Agricultural weeding is a costly and labor-intensive task, and chemical methods, while effective, are expensive and often have negative environmental consequences associated with them. Sensing a business opportunity and a chance for promoting social good, a number of companies offering robotic weeding systems have entered the market. Compared to traditional approaches, their solutions reduce the cost and environmental impact of weeding operations.
Autonomous Mobile Robots (AMRs) deployments are up substantially, with more to come. As the technology has proven to deliver business value, many new adopters are skipping long term pilot projects and moving directly to partial or full roll-outs.
The total number of robotics transactions held steady year over year, but the autonomous vehicle and manufacturing automation providers received less investment. Healthcare systems, field robots, and drones got funding in September 2020.
RBR’s offers hot takes on ONRobot’s sanding solution, Brain Corporation’s new CTO, the US DoD seeking sensing solutions, and the Dive Technologies / Virginia Tech partnership.
Despite the ongoing pandemic, robotics investment and acquisition activity did not slow down in August 2020, with funding flowing to autonomous vehicles, industrial automation, and drones.
At the September 10th RoboBusiness session, Interact Analysis’ Ash Sharma to reveal the critical business value attributes of autonomous mobile robots (AMRs) based on recent research studies, offerings of various AMR solution providers and case studies. Insight into the future of AMR technologies also provided.
Building on the success of the inaugural series, the RoboBusiness Direct Fall program will once again have robotics industry experts addressing critical robotics business development issues through an integrated series of online presentations and continuing media coverage and analysis.
Industrial Robot’s Joanne Pransky interviews Tessa Lau, CEO at Dusty Robotics about Dusty’s autonomous mobile robots that print layout plans onto the floors of job sites using information from building information models (BIM) as a guide.
AMR developer Waypoint Robotics and fulfillment and distribution services provider Advanced Handling Systems (AHS) recently announced new systems integrator partnership. Tim McCabe, Director of Business Development for Waypoint Robotics, and Dave Tavel, EVP for AHS, discuss what led to the alliance and the capabilities AMRs provide for fulfillment and distribution operations.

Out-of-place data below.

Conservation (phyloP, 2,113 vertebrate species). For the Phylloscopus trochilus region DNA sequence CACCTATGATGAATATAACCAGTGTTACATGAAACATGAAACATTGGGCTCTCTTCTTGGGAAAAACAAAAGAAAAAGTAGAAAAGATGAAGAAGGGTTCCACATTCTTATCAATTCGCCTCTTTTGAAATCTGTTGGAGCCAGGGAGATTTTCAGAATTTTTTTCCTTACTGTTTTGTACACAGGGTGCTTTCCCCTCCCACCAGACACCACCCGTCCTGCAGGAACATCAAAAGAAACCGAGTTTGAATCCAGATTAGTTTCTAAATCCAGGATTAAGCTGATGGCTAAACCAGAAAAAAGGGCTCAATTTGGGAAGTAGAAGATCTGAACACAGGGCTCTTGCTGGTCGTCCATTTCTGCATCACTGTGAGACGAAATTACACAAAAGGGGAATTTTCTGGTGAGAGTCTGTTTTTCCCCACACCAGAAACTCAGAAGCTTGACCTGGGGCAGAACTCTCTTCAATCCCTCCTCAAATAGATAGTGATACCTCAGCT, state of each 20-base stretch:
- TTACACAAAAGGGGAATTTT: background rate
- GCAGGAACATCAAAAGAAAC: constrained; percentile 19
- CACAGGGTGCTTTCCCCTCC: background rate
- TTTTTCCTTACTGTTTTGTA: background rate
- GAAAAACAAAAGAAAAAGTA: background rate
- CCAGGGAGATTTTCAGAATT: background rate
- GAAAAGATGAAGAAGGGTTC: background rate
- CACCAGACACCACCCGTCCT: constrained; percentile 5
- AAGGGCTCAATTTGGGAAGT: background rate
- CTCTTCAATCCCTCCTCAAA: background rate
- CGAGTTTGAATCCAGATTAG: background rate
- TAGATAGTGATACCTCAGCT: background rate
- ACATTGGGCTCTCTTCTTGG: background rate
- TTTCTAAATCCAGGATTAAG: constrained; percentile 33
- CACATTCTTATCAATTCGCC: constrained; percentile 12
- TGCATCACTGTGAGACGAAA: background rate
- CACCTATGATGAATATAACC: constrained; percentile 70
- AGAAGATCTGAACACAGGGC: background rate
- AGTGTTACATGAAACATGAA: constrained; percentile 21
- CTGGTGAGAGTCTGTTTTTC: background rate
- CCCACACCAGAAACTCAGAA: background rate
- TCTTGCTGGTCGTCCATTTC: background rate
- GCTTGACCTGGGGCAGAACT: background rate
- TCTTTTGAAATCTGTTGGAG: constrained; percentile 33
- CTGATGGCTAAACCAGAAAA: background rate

As retailers continue to adopt and roll out omni-channel distribution models, new logistical challenges arise, along with industrial automation technologies and techniques, including autonomous mobile robots, that can overcome them.
With machine learning, algorithms are automatically generated from large datasets, speeding the development and reducing the difficulty of creating complex systems, including robotics systems. While data at scale is what makes accurate machine learning ‘go’, the data used to train ML models must also be very accurate and of high quality.
Autonomous mobile robots (AMRs) have proven to increase the productivity and reduce the cost of warehouse automation operations. While the costs of AMRs continue to drop, even as their capabilities increase, there are often hidden, and sizable, costs associated with their deployment. Here’s what to look for, and how to mitigate their impact.
Even before the advent of the Covid-19, autonomous mobile robot companies, notably those producing robots for use in e-commerce fulfillment centers, factories and warehousing, were experiencing a boom in investment. The pandemic is only accelerating investments in the AMR market.
The emergence and rapid proliferation of collaborative robots have resulted in the proliferation of a new class of ‘lean’ integrators specially adapted to the needs of SMEs who wish to leverage automation. The lean integrator has evolved precisely to deliver robot installations that yield higher productivity at a lower price point, and that can be installed in a fraction of the time of a traditional robot work cell.
Cloud computing represents the most important horizontal innovation for the robotics industry to date, with the market for robot-related services powered by cloud computing reaching US$157.8 billion in annual revenue by 2030.
In June 2020, investment and acquisition activity picked up a bit for autonomous vehicles, mobile robots, healthcare systems, and industrial automation.
Interact Analysis’ Rueben Scriven reviews the grocery warehouse automation market in the context of Ocado, and discusses the likely impact of COVID-19 on the growth potential of the company and the sector overall.
Recent advances in machine and deep learning have improved SLAM techniques, leading to an increased richness in maps, with semantic scene understanding improving localization, mapping quality and robustness.
For robotics systems, “supervised autonomy”, readily available for implementation today, can be used as a bridging solution between teleoperation and full autonomy.
The novel coronavirus pandemic slowed global manufacturing as investors look to the future of transportation.
Despite strong economic headwinds from global shutdowns in response to the COVID-19 pandemic, some funding and merger activity continued in April 2020, particularly in healthcare, transportation, and manufacturing.
LogisticsIQ expects the overall revenues from the Warehouse Automation Market to increase from US $13 billion in 2018 to reach US $27 billion by 2025, at a CAGR of 11.7% (2019 to 2025).
While mobile robots for use in ecommerce and fulfillment centers have received most of the attention in recent times due to their sudden uptake, robotic fork trucks (forklifts) have been quietly and steadily growing in numbers, and represent one of the largest opportunities for suppliers of Automated Guide Vehicles (AGVs) and Autonomous Mobile Robots…